The honeymoon continues for Gov. Ron DeSantis.
After four weeks on the job, DeSantis continues to impress those on both sides of the political aisle.
“I think we have seen more leadership in just these several weeks then what we’ve seen in eight years of the previous administration,” said John Stemberger, a conservative policy advocate and president of the Florida Family Policy Council.
“Governor DeSantis understands that in order for Florida to be successful, it takes a collaborative effort,” Senate majority leader Sen. Kathleen Passidomo, R-Naples, said Monday.
Passidomo says DeSantis’ commitment to his conservative values, while reaching out to address major issues facing the state, has earned him the respect of many Floridians.
“With three appointments to the Supreme Court, he’s brought balance back to the highest court in our state,” Passidomo said. “His focus on water quality, infrastructure, and education funding is important to our state’s economy and our state’s future. I look forward to working with him as my Senate colleagues and I begin reviewing his budget recommendations.”
DeSantis didn’t win much praise from Democrats when he appointed three conservative justices to the Florida Supreme Court, transforming the state’s high court into one of the most conservative in the nation.
Even with his transformation of the court, DeSantis has done so much in his first four weeks that he was bound to impress many political observers up and down the political spectrum. He addressed water quality and helped lead efforts to grant pardons to four young black men wrongly accused of raping a white woman in the 1940’s in Lake County — issues of importance to Democrats.
“It’s an interesting mixed bag,” said Senate Minority Leader Audrey Gibson, D-Jacksonville. “At first glance, he’s proposing funding for priorities Democrats have advocated for years – such as the environment and public education.
But Gibson, who is more reserved in her judgment of DeSantis’ job performance than others in her party, says there are reminders that there are still philosophical differences between DeSantis and Democrats
“But then there’s the other side. The praise for his Supreme Court Justice appointments whose activism is welcome so long as that activism backs a conservative agenda,” added Sen. Gibson. “There’s his pick of a pro-voucher, pro-charters, and anti-public school education commissioner. And, most troubling, there’s his steadfast backing of Mary Mayhew, who left a verified trail of death and abuse in Maine, and a brief, 3-month stint in Washington under the Trump Administration, as his pick for Secretary of AHCA to oversee the most vulnerable citizens of Florida.”
One of the Democratic contenders for governor, who warned during the campaign that the state could not endure another four years of Republican leadership in Tallahassee, says she likes what she has seen so far from DeSantis.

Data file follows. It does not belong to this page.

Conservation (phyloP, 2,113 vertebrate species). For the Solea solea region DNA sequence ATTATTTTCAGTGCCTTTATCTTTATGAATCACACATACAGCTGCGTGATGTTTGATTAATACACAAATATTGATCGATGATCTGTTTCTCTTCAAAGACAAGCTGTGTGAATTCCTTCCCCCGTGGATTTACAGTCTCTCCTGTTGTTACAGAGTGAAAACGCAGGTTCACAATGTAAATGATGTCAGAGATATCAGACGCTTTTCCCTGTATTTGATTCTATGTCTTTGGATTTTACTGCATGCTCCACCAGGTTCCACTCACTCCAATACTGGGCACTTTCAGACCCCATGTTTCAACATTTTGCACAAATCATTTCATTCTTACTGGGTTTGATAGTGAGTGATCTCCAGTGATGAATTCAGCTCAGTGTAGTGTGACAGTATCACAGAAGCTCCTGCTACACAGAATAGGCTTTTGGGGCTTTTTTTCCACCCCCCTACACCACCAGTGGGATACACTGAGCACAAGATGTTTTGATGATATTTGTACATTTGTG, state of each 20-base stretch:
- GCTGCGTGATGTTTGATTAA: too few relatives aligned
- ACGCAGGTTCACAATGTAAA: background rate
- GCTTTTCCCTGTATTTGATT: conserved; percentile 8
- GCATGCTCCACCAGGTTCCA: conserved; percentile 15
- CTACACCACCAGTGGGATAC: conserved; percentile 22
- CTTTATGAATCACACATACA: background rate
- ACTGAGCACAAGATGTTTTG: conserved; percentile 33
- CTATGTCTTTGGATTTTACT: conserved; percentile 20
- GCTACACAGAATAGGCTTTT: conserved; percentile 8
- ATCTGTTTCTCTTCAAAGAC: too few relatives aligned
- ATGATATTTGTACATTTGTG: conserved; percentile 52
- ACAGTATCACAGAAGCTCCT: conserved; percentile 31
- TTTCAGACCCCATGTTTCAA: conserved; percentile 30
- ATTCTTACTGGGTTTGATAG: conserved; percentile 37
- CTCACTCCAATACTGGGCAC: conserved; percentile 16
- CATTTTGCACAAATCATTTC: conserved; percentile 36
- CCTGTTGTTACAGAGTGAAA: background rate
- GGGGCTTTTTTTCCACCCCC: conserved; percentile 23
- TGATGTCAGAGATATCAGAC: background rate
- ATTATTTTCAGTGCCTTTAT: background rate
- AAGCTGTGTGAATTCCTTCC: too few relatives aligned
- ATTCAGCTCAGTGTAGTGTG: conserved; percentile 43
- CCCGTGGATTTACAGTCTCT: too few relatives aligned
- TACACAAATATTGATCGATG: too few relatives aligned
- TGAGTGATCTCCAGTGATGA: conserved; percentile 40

“This is good,” former Democratic gubernatorial candidate Gwen Graham posted Friday on Twitter after DeSantis released his budget proposal for next year. “You are surprising a lot of people @RonDeSantisFL, including me. Florida and Floridians come before politics. Please keep it up.”
— Gwen Graham (@GwenGraham) February 1, 2019
“I think it’s been remarkable,” said Stemberger. “I think there’s a new sheriff in town. He’s no-nonsense. He’s principled. He is not ideological, but still doing the right thing.”
The fiscally conservative DeSantis proposed a $91.3 billion spending plan for the next fiscal year. It would be the biggest spending plan in state history. DeSantis’ proposal calls for more money for schools, the environment, and promises not to raid the state’s affordable housing trust fund in order to balance the budget, something Republican Legislatures have done in the past and which Democrats have criticized.
There are some areas of disagreement that have started to surface in recent days.
DeSantis has called on the Legislature to lift the ban on smoking medical marijuana, a requirement that legislators, particularly in the House, were adamant about last year. A court ruled the ban violates the constitutional amendment legalizing the use marijuana for medicinal purposes in Florida.
The Senate appears prepared to give the governor what he’s asking for, The House doesn’t seem to be as eager. Last week, House Speaker José Oliva, R-Miami Lakes, was critical of calls to lift the smoking ban.
“I’ve been in the smoke business my entire life and I’ve never heard anyone say it’s good for you,” said Oliva, a cigar company CEO. “ I think that’s a legitimate concern.”
The budget will likely be another area where differences will emerge between DeSantis and legislative leadership. His record spending proposal causes some concern for fiscally conservative lawmakers like Oliva.
“The Constitution requires a balanced budget, but we have an additional responsibility to respect Florida’s taxpayers by spending each dollar wisely,” Oliva said in a statement released Friday in response to the governor’s spending plan. “To meet this goal, the House will craft a budget that reduces per capita spending. I am confident Florida’s economic success will continue under Governor DeSantis as long as we keep taxes low and spending in check.”
Despite signs of differences developing, DeSantis’ honeymoon with Republican legislative leaders and Democrats appears to still be going strong four weeks following his inauguration, and it doesn’t appear it’s about to slow down or end anytime soon.